Our project aims to provide empirical evidence about portfolios and resilience of investors involved in green assets. The popularity of green bonds is at a record high, amid demand for investments addressing climate risks and social inequality. Yet we know little about who invests in these bonds. Understanding investors in green bonds is important, not only to price them and predict their performance but also to understand their potential role in a financial crisis.
The core of our research is on the portfolios’ structures and trading patterns of green bond investors. Since this is an unexplored research area, we will start by characterizing the ownership structure of green bonds. We will document the trends in green bond issuances and compare them to the remaining market. We will also study the distress risk and changes in holdings made by green bond investors following negative market events. For the small sample of green bonds that entered the distress, we aim to provide initial estimates of the probability, duration, and outcomes of distress events. Finally, we will assess the sustainability footprint of green bonds relative to the rest of their investors’ portfolios. By so doing, the project will answer whether green bonds in portfolios are token investments or revelations of true preferences for sustainability. We will conclude with a comparison of the sustainability and financial performance of green bonds and their investors.
This is the first time we can empirically study the resilience of green bonds thanks to the unique data about bond ownership. Environmental policy is one of the key areas where government intervention in private business has always been advocated. Our project will support such regulatory decisions by documenting who currently owns green bonds and how these investors behave in distress. This information will help regulators to assess the impact of potential ownership policies on the demand for sustainable assets as well as their resilience to financial distress.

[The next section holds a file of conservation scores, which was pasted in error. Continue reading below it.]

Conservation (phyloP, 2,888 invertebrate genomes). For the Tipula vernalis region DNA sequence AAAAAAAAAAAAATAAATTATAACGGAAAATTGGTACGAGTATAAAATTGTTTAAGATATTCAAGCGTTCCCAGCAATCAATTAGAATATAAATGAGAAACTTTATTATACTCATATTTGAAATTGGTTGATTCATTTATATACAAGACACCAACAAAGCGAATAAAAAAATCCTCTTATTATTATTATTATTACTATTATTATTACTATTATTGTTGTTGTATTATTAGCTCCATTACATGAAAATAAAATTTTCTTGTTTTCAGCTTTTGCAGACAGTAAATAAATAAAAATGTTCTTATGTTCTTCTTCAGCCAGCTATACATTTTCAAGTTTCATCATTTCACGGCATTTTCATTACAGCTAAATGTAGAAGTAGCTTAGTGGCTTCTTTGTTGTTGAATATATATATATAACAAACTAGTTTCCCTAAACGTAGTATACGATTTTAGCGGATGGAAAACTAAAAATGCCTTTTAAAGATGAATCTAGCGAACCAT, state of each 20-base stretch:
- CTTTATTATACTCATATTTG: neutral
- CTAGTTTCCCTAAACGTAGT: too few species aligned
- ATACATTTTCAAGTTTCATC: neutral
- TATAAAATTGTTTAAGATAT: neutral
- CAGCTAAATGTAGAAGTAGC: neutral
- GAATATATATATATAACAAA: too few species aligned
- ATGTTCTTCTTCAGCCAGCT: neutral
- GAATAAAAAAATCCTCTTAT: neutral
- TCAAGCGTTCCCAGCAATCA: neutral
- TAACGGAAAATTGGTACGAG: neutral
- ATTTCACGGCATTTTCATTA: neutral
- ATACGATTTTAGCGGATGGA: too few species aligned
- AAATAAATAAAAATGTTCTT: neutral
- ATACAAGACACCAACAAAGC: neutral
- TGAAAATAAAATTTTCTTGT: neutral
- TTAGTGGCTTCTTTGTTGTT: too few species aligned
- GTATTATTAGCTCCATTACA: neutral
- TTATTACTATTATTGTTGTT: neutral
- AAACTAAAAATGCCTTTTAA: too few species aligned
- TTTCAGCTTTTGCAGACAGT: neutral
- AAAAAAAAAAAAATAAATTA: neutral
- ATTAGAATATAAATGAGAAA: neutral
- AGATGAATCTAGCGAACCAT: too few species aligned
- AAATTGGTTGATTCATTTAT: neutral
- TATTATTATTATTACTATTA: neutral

Our project studies investors in Scandinavian green bonds.
While green bonds have become increasingly popular over recent years, we know little about who invests in them. Understanding their investors is important, not only to price them and predict their performance, but also to understand their potential role for systemic risk in a financial crisis. Furthermore, many regulators would like to encourage investment into more sustainable assets to improve long-term living conditions. But optimal policy (e.g., regulating duties of institutional investors, or tax advantages for certain green assets) needs to be informed about their effects on potential investors.
The core of our research is on distress risk and resilience of green bond investors. Arguably, the risk of distress and potential restructuring outcomes are the most important bond-specific drivers for fixed income performance. For regulators, understanding any systemic risk evolving from green bonds is key to inform policy. However, the theory is not sufficient to guide us on this question. Interest in green bonds could be a signal for a long-term investment horizon and imply higher resilience in downturns. Indeed, Starks, Venkat, and Zhu (2018) show that longer-term investors hold more shares in firms with higher ESG ratings. But that patience may not hold ex-post when general market illiquidity means that capital may be needed and/or rewarded more in traditional investments. It is therefore an empirical question how investors in green bonds behave in distress and during restructuring.
Our project will use detailed Norwegian data on bond ownership and trading to fill these gaps in the literature. To be more precise, we will document the role of green bonds in their investors’ portfolios, with a focus on their resilience. How do green bonds compare to the rest of their investors’ portfolio in terms of weights, performance, risk, and sustainability outcomes? How resilient are these investors in distress?